Until about 10 years ago I hadn’t spent much time in waders. I’d grown up fishing from a boat, and while my early experiences allowed me to cover a lot of water and catch plenty of fish, it also kept me from some incredible fishing opportunities, namely going toe-to-toe, head-to-head with steelhead.
Steelheading on Great Lakes tributaries involves wading—hearing the gravel crunch under your boots, sensing changes in the current surging around your legs, understanding the fish’s environment through a sense of feel, rather than by staring into a depthfinder screen. It’s all about fooling and fighting powerful fish in strong current.
No matter how often I do it, it remains an exciting experience because there’s always something to learn about steel.
I’ve been lucky enough to have fished with numbers of steelhead wizards over the years, and these lessons were gleaned from my experiences with them. Hopefully, they’ll provide some insightful clues toward making your brushes with steel more productive.
1. Do The Homework
First off, steelhead are powerful, incredibly wary fish, and you need to do everything you can to up your odds of catching them. For example, fishing at the right times, under favorable conditions, tips them in your favor.
If you live close enough to steelhead rivers to fish them regularly, or even to make impulsive, last-minute jaunts, rather than planning long-distance trips, you have a major advantage: accessibility. In all instances, however, do your best to fish when large numbers of active steelhead are present, and to avoid high-, muddy-water conditions.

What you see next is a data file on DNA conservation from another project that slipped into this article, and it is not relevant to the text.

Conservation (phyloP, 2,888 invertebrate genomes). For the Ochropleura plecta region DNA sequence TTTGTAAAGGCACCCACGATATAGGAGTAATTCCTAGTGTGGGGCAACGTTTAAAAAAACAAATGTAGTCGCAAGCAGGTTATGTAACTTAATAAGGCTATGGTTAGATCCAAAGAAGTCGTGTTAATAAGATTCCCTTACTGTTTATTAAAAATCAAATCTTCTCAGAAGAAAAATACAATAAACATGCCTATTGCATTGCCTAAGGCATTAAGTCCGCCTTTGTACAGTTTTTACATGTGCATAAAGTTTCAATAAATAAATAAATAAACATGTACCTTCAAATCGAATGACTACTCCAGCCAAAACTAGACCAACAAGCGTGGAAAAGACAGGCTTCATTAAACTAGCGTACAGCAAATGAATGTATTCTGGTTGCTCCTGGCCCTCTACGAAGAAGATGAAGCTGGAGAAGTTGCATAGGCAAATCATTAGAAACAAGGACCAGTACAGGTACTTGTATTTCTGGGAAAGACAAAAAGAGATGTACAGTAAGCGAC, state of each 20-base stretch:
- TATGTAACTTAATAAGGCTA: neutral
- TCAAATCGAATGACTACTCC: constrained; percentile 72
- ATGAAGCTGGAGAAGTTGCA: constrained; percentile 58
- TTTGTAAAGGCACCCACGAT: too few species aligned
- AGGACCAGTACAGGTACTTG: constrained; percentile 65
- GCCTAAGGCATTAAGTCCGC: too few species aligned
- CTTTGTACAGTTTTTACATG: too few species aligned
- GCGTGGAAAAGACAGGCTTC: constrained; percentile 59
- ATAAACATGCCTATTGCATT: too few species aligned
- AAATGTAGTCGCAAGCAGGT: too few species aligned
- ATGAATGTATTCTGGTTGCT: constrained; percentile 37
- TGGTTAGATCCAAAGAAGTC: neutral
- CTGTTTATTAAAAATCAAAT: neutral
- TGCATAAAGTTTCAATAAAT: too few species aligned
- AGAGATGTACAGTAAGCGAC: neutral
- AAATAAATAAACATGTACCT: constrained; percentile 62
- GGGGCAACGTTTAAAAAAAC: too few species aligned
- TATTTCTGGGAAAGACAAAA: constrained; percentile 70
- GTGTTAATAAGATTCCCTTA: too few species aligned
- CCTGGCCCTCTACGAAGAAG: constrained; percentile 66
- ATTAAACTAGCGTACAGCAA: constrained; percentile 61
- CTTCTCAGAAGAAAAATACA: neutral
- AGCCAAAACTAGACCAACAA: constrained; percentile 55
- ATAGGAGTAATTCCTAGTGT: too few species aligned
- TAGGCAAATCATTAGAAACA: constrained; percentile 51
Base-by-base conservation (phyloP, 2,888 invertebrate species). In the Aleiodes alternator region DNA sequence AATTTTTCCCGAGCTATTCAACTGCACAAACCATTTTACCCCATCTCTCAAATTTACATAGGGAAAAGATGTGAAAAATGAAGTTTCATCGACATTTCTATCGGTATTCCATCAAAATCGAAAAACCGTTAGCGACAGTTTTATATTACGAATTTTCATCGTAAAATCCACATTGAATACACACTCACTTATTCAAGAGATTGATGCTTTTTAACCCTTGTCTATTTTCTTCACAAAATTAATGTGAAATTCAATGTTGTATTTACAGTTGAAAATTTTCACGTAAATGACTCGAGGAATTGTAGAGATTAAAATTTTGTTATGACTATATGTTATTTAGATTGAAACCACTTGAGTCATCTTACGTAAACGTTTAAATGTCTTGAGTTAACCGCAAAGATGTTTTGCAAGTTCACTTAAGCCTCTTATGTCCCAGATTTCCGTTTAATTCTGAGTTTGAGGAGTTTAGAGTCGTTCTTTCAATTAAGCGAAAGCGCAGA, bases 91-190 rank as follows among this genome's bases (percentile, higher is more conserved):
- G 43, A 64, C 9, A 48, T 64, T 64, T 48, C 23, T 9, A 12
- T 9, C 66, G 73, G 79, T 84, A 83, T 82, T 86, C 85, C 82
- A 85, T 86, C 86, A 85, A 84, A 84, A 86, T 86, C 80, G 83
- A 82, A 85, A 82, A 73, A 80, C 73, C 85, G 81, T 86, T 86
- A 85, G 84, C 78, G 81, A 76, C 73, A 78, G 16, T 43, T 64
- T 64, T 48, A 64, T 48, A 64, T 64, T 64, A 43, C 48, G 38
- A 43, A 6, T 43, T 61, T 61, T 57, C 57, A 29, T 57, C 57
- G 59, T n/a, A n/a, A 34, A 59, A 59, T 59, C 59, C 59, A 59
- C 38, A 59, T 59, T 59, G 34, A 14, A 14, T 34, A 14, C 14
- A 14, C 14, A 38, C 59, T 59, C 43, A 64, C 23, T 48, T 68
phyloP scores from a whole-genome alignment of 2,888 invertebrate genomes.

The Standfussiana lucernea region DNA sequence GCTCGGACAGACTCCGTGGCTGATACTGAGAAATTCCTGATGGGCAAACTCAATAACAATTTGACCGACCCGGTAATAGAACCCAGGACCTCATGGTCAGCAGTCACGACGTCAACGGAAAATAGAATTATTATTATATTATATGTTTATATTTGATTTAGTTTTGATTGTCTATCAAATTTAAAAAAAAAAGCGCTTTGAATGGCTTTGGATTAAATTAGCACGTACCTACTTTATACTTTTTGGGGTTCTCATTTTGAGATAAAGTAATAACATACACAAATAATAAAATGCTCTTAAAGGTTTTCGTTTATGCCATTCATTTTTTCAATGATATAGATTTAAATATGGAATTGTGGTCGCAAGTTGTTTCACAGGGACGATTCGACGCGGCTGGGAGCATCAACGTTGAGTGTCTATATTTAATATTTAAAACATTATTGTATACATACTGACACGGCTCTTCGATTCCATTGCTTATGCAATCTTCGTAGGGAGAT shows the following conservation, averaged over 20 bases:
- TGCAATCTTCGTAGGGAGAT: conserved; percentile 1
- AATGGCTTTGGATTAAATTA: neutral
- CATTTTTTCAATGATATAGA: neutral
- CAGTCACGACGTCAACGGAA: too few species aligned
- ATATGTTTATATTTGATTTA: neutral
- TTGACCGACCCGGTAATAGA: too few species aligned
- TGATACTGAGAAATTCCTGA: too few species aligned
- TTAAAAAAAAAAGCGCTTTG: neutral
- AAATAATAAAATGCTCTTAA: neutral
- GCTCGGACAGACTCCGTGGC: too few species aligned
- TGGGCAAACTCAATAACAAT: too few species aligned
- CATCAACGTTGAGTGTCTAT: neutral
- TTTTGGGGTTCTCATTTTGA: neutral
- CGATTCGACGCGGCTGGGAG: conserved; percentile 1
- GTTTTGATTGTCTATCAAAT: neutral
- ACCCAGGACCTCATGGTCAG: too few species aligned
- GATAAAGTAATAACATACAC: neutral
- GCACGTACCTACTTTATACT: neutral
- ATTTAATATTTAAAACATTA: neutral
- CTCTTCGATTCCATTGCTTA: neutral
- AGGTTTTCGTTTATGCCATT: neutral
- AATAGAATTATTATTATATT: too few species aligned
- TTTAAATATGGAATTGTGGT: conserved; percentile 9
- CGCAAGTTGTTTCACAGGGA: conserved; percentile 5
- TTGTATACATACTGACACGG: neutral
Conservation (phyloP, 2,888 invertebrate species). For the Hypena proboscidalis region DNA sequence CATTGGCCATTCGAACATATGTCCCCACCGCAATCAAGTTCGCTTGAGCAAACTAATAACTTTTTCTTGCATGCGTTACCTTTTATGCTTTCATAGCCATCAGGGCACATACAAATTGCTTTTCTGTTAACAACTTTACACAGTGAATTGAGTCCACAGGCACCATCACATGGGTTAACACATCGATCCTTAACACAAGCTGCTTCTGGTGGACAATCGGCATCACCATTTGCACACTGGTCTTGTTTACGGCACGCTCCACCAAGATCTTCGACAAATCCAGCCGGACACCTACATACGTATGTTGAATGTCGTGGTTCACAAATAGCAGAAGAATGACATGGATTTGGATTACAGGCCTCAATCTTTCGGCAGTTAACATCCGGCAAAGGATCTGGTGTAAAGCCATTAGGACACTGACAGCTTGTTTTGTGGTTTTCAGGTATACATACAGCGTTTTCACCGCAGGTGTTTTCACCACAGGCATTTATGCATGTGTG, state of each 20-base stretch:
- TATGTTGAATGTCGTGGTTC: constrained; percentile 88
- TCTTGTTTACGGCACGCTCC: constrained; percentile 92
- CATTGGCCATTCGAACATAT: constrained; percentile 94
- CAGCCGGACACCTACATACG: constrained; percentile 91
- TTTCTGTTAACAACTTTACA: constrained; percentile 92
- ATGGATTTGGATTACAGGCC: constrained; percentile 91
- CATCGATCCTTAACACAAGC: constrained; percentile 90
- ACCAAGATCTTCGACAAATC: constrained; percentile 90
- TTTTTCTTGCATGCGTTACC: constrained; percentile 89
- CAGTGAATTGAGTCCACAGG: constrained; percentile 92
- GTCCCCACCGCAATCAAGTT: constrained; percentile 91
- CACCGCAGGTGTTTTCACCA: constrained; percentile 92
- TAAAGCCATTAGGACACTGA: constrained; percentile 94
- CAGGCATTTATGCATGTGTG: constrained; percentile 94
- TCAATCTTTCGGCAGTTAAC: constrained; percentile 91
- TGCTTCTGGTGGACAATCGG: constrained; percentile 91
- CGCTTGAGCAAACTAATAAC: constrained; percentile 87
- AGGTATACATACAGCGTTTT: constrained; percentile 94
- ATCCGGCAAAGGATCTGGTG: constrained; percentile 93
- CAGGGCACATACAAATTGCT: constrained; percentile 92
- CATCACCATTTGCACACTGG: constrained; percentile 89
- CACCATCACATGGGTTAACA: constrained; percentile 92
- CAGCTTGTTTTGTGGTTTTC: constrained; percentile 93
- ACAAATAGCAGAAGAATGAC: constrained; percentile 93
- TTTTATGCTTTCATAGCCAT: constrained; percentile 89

Steelheaders who fish the same river, or the same set of rivers, often rely upon their own information network, frequently calling each other to find out about stream conditions and get fishing reports. They want to know where and when the water is low, rising, high or falling; whether it’s clear, muddy or somewhere in between. For them, driving a bit farther to a river with more conducive conditions—clear or clearing water, or with fresh flushes of new fish—is usually more viable than toughing it out on a nearby stream soiled by muddy runoff.
You must to earn your way into such a network, though, by befriending other anglers, which only comes through effort and experience, and a willingness to share your own information.
Since I live a fair distance from steelhead water, I not only talk to anglers who know the fishing conditions, but I also check the U. S. Geological Survey Real-Time Water Data website (waterdata.usgs.gov/nwis/rt) for up-to-date stream conditions. Once on the site, zero in on your state of choice, and examine the levels, flow, turbidity and recent changes of several candidate rivers. This is essential if you must drive an appreciable distance.
You can also scan the Internet for fishing reports, but be aware that you may have to sift through them to separate those that are accurate and timely from the out-of-date reports and those that are intentional red herrings.
2. Look Before Leaping
This is a seemingly odd, but incredibly savvy, tip: When you approach a hole that likely holds steelhead, don’t be in a hurry to fish, or make a commotion. Instead, scan the surface to assess the power and flow of the current, and the locations of current seams, while looking for fish.
When steelhead are active, you may see fins and tails breaking the surface, indicating lanes through which they move upstream, based on the prevailing depth and current. These are your prime drift paths for floats and baits. Plus, it’s just plain nice know steelhead are present; it instills confidence and amps up your excitement level.
3. Float Plan